We’re actually launching a CX practice here at TOPO. One of the pillars of CX that we believe is strong is the guided aspect of customer interactions. You can’t just tell them. You have to actually show them, move them, guide them through so that they feel like A) we’ve done this before and other people have walked this path of success before, and B) that the person I’m with on this path is a credible guide. That’s so important as a salesperson, right from the very first conversations. That is, if I’m knocking on someone’s door and asking for their time, I’m being prescriptive about that next step all the way through to those final stages of how we get this deal done and I get them set up as a successful customer.
Those steps create context, convey value, and really close. Asking what are some other ways that we can provide and relevance? It really comes back to making sure that you can answer these three or four questions about your buyer.
- How is this person measured?
- What does good look like?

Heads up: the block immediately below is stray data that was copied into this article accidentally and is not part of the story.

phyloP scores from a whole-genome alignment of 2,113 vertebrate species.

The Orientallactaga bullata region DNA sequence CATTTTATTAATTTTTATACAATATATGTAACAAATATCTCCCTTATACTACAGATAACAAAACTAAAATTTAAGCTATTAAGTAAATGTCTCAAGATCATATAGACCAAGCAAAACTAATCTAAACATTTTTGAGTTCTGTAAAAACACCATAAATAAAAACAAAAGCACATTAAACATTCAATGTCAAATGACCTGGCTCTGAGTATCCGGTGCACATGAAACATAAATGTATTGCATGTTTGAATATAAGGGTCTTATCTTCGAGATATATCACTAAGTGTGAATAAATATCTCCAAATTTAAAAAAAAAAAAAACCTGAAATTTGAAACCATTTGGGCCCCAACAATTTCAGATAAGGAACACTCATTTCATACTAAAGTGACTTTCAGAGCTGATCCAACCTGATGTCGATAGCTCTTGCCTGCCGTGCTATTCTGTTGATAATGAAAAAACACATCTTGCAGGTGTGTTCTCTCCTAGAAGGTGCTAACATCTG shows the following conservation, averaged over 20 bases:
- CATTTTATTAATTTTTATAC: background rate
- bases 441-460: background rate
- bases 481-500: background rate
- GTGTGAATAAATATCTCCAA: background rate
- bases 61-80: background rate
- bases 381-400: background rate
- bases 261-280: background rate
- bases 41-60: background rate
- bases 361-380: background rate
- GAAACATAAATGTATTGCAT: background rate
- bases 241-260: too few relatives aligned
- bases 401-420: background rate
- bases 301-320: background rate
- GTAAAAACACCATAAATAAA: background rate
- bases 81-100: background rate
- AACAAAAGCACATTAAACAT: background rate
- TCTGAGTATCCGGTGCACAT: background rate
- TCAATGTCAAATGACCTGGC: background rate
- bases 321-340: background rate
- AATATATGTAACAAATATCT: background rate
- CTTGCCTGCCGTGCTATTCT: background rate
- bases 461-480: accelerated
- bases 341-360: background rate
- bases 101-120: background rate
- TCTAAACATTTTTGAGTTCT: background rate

- What does success look like?
- How do they know if they’re going to get their bonus or not?
That’s really important. What are those different metrics or factors that they have to manage in their job? Then, what requests or demands does this person hear in their job? What are the stressors from the organization in their job? Someone in IT might be hearing all sorts of complaints that are different than someone in HR. A third is what gets in the way of this person’s success. It could be resources could be, I don’t know, regulatory constraints.
Lastly, an important one to us in sales is what happens if this person does nothing? To solve this problem, you have to know where you fit in the pecking order. I think that’s so important. We all come at it with ‘this is the most important thing to me as a salesperson to solve this problem for you.’ But how does it feel for the person on the other end of the phone if it’s a ‘nice to have’? Well, we might actually want to acknowledge that there are other fires burning for them and try to help them understand where we fit in that.
THERE’S A LOT MORE AFTER THIS! Listen to the full episode for the rest of the conversation between Jeremey and Kristina here.